Sentinel-5P rides to orbit on former ICBM launcher
A Rockot (Russian: Рокот [Rokot]) three-stage launcher provided the boost into orbit for the European Space Agency’s newest environmental observation satellite, the Sentinel-5 Precursor – also known as Sentinel-5P.
Liftoff occurred at 12:37 p.m. local time (09:27 GMT / 5:37 a.m. EDT) on Friday, October 13, 2017, from the Plesetsk Cosmodrome in northern Russia.
The Rockot launch vehicle is based on a UR-100N (SS-19 Stiletto) intercontinental ballistic missile that was developed in the 1970s. The Strategic Talks on Arms Reduction Treaty (START) that was implemented in the early 1990s allowed the use of the SS-19 missiles as civilian launchers.
Since the SS-19 missile was decommissioned from active military service, the commercial “Rokot” derivative has launched a total of 30 times and has had only 2 failures, as well as one partial failure due to a Briz-KM malfunction after separation, making it a very reliable launcher.
Utilizing the first two liquid-fueled stages of the SS-19 coupled with a modern Briz-KM upper stage, capable of multiple ignitions during flight, the launch vehicle is capable of delivering over 4,700 pounds (2,140 kilograms) of payload into Low-Earth Orbit (LEO).
This was Rockot’s 27th launch since Eurockot Launch Services started providing the facility from Plesetsk in the year 2000, with 24 successes, two failures, and one partial failure.
The atmosphere-monitoring satellite for Europe’s Copernicus programme, Sentinel-5P, lifted off on a Rockot from the Plesetsk Cosmodrome in northern Russia at 09:27 GMT (5:27 a.m. EDT) on October 13, 2017. (Click on any image to enlarge) Photos Credit: Stephane Corvaja / ESA
The Sentinel-5P spacecraft is dedicated to monitoring our atmosphere. The primary onboard instrument is called Tropomi. It will allow ESA scientists to identify and map a variety of trace gases such as nitrogen dioxide, ozone, formaldehyde, sulfur dioxide, methane, and carbon monoxide. All of these all of which affect the air we breathe and our climate.
Josef Aschbacher, ESA’s Director of Earth Observation Programmes, said in a press release: “Having Sentinel-5P in orbit will give us daily and global views at our atmosphere with a precision we never had before.
“Our historic data records, together with the long-term perspective of the Copernicus satellite programme, opens the doors for generating datasets spanning decades – a prerequisite to understanding our ever-changing Earth.”
The 1,807-pound (820-kilogram) spacecraft has enough fuel and supplies for 10 years and is slated for a mission of at least 7 years.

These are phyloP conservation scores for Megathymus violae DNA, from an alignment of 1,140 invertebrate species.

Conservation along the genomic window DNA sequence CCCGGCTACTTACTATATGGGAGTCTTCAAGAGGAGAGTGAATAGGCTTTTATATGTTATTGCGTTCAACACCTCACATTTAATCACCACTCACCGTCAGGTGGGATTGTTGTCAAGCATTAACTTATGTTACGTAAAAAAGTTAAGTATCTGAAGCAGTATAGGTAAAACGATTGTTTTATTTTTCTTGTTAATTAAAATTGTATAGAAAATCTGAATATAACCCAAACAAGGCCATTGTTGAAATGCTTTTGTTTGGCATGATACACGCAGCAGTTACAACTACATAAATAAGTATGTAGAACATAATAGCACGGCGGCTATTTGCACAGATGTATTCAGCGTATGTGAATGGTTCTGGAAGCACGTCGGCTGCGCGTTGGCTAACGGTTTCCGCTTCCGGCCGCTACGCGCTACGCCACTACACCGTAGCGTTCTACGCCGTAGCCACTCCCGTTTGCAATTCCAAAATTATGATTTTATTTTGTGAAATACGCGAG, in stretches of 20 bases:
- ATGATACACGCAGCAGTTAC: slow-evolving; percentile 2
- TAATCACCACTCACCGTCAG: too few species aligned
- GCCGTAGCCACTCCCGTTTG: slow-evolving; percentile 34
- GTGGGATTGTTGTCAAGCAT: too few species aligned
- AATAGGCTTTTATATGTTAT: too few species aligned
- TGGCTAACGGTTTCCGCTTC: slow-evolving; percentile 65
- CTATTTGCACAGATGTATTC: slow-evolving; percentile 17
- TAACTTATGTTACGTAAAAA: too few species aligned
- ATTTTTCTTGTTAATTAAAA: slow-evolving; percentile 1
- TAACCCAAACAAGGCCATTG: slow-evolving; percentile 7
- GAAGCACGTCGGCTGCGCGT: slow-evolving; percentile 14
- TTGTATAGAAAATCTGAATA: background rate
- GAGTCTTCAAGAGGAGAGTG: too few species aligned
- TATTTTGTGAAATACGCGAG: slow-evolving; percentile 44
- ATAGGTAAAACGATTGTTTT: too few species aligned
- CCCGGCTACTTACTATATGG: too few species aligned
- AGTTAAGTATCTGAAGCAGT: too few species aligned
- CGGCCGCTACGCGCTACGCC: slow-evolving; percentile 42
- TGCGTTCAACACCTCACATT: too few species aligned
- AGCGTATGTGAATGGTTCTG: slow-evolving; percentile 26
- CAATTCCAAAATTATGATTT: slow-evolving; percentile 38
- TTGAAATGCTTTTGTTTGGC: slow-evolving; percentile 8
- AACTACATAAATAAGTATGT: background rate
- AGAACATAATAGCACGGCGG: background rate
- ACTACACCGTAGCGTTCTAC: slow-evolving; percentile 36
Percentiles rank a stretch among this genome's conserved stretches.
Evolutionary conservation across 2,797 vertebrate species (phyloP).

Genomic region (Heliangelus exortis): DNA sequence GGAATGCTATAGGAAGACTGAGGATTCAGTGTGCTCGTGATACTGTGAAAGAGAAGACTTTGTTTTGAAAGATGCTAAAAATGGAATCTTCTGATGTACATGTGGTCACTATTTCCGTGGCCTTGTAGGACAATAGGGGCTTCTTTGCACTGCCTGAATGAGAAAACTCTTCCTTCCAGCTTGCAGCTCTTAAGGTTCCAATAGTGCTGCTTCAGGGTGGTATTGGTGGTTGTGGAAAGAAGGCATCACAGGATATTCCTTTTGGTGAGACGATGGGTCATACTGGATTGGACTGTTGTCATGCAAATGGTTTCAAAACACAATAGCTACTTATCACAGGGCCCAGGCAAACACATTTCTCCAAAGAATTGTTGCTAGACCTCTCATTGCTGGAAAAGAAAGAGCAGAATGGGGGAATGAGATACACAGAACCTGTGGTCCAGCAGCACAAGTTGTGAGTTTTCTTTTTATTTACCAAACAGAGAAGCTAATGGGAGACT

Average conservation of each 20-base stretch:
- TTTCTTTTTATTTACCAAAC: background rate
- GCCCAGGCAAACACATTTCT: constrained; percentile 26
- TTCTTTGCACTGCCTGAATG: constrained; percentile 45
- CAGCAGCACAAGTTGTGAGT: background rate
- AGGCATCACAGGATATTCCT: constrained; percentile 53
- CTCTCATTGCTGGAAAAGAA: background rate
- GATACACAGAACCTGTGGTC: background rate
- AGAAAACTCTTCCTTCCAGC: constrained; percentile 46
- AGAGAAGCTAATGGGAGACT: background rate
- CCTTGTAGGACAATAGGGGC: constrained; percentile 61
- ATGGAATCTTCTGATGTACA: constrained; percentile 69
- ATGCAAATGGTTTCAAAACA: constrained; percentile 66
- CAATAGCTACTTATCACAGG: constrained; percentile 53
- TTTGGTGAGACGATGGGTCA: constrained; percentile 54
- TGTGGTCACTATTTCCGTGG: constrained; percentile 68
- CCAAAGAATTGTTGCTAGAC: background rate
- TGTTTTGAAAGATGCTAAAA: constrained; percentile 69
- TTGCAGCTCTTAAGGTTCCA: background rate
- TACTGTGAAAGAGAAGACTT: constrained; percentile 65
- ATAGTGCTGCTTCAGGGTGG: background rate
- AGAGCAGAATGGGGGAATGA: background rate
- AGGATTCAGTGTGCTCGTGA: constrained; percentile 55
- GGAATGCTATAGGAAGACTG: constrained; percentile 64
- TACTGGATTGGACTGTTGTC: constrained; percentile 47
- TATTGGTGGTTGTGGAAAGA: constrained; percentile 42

Sentinel-5P will orbit 512 miles (824 kilometers) above the Earth in a Sun-synchronous orbit. This orbit puts it in a loose formation with the NASA–NOAA Suomi-NPP weather satellite, orbiting just three-and-a-half minutes behind.
The satellite will be capable of mapping the entire planet every day due to the 1,615-mile (2,600-kilometer) wide scan it makes.
With a swath width of 2,600 kilometers, it will map the entire planet every day. Information from this new mission will be used through the Copernicus Atmosphere Monitoring Service for air quality forecasts and for decision-making.
Sentinel-5P joins other Sentinels satellites already in orbit. The fleet of satellites provides data and imagery that will allow us to better understand what contributes to climate change and how we can make changes to slow those effects. The mission is anticipated to become fully operational six months from now.
The program, formerly called the Global Monitoring for Environment and Security, is now known as Copernicus and is dedicated to Earth observation.
ESA Director General Jan Woerner said: “Launching the sixth Sentinel satellite for the Copernicus programme is [a] testament to the extensive competence we have here at ESA, from its moment of conception to well into operations.
“The Sentinel-5P satellite is now safely in orbit so it is up to our mission control teams to steer this mission into its operational life and maintain it for the next seven years or more.”
Video courtesy of Space Videos
Lloyd Campbell’s first interest in space began when he was a very young boy in the 1960s with NASA’s Gemini and Apollo programs. That passion continued in the early 1970s with our continued exploration of our Moon, and was renewed by the Shuttle Program. Having attended the launch of Space Shuttle Discovery on its final two missions, STS-131, and STS-133, he began to do more social networking on space and that developed into writing more in-depth articles. Since then he’s attended the launch of the Mars Science Laboratory Curiosity rover, the agency’s new crew-rated Orion spacecraft on Exploration Flight Test 1, and multiple other uncrewed launches. In addition to writing, Lloyd has also been doing more photography of launches and aviation. He enjoys all aspects of space exploration, both human, and robotic, but his primary passions lie with human exploration and the vehicles, rockets, and other technologies that allow humanity to explore space.